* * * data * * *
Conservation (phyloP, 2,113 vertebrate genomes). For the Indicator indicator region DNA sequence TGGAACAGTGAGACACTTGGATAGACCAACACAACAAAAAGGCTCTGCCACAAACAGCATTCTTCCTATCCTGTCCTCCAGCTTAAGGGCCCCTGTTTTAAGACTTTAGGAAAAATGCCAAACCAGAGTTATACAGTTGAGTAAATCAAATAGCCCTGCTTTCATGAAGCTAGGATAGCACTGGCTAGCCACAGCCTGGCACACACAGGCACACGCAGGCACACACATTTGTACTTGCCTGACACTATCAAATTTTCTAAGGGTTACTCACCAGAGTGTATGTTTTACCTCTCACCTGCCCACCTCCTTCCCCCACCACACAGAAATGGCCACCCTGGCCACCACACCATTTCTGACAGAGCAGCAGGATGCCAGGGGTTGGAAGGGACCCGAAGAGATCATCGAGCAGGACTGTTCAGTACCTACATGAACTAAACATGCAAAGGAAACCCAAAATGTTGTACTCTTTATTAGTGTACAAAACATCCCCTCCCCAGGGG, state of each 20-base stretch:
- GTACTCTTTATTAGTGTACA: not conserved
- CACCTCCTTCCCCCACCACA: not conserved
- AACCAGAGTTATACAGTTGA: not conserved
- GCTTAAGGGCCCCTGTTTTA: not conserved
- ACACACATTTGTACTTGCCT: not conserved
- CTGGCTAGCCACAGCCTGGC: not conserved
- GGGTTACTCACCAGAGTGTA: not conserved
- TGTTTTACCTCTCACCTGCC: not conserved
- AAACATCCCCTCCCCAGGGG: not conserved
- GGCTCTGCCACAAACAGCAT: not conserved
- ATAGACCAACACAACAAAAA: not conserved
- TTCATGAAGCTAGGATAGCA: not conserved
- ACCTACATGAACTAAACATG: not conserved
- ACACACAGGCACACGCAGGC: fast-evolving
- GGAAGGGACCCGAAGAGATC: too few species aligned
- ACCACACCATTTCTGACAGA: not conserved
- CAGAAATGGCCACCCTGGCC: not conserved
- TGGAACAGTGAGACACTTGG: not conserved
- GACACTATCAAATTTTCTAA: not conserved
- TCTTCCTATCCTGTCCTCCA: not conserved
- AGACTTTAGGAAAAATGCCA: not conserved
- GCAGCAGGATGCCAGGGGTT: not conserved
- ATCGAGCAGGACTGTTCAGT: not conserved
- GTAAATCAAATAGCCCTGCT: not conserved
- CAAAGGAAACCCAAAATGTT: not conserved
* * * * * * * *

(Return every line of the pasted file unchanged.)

Conservation (phyloP, 2,113 vertebrate genomes). For the Indicator indicator region DNA sequence TGGAACAGTGAGACACTTGGATAGACCAACACAACAAAAAGGCTCTGCCACAAACAGCATTCTTCCTATCCTGTCCTCCAGCTTAAGGGCCCCTGTTTTAAGACTTTAGGAAAAATGCCAAACCAGAGTTATACAGTTGAGTAAATCAAATAGCCCTGCTTTCATGAAGCTAGGATAGCACTGGCTAGCCACAGCCTGGCACACACAGGCACACGCAGGCACACACATTTGTACTTGCCTGACACTATCAAATTTTCTAAGGGTTACTCACCAGAGTGTATGTTTTACCTCTCACCTGCCCACCTCCTTCCCCCACCACACAGAAATGGCCACCCTGGCCACCACACCATTTCTGACAGAGCAGCAGGATGCCAGGGGTTGGAAGGGACCCGAAGAGATCATCGAGCAGGACTGTTCAGTACCTACATGAACTAAACATGCAAAGGAAACCCAAAATGTTGTACTCTTTATTAGTGTACAAAACATCCCCTCCCCAGGGG, state of each 20-base stretch:
- GTACTCTTTATTAGTGTACA: not conserved
- CACCTCCTTCCCCCACCACA: not conserved
- AACCAGAGTTATACAGTTGA: not conserved
- GCTTAAGGGCCCCTGTTTTA: not conserved
- ACACACATTTGTACTTGCCT: not conserved
- CTGGCTAGCCACAGCCTGGC: not conserved
- GGGTTACTCACCAGAGTGTA: not conserved
- TGTTTTACCTCTCACCTGCC: not conserved
- AAACATCCCCTCCCCAGGGG: not conserved
- GGCTCTGCCACAAACAGCAT: not conserved
- ATAGACCAACACAACAAAAA: not conserved
- TTCATGAAGCTAGGATAGCA: not conserved
- ACCTACATGAACTAAACATG: not conserved
- ACACACAGGCACACGCAGGC: fast-evolving
- GGAAGGGACCCGAAGAGATC: too few species aligned
- ACCACACCATTTCTGACAGA: not conserved
- CAGAAATGGCCACCCTGGCC: not conserved
- TGGAACAGTGAGACACTTGG: not conserved
- GACACTATCAAATTTTCTAA: not conserved
- TCTTCCTATCCTGTCCTCCA: not conserved
- AGACTTTAGGAAAAATGCCA: not conserved
- GCAGCAGGATGCCAGGGGTT: not conserved
- ATCGAGCAGGACTGTTCAGT: not conserved
- GTAAATCAAATAGCCCTGCT: not conserved
- CAAAGGAAACCCAAAATGTT: not conserved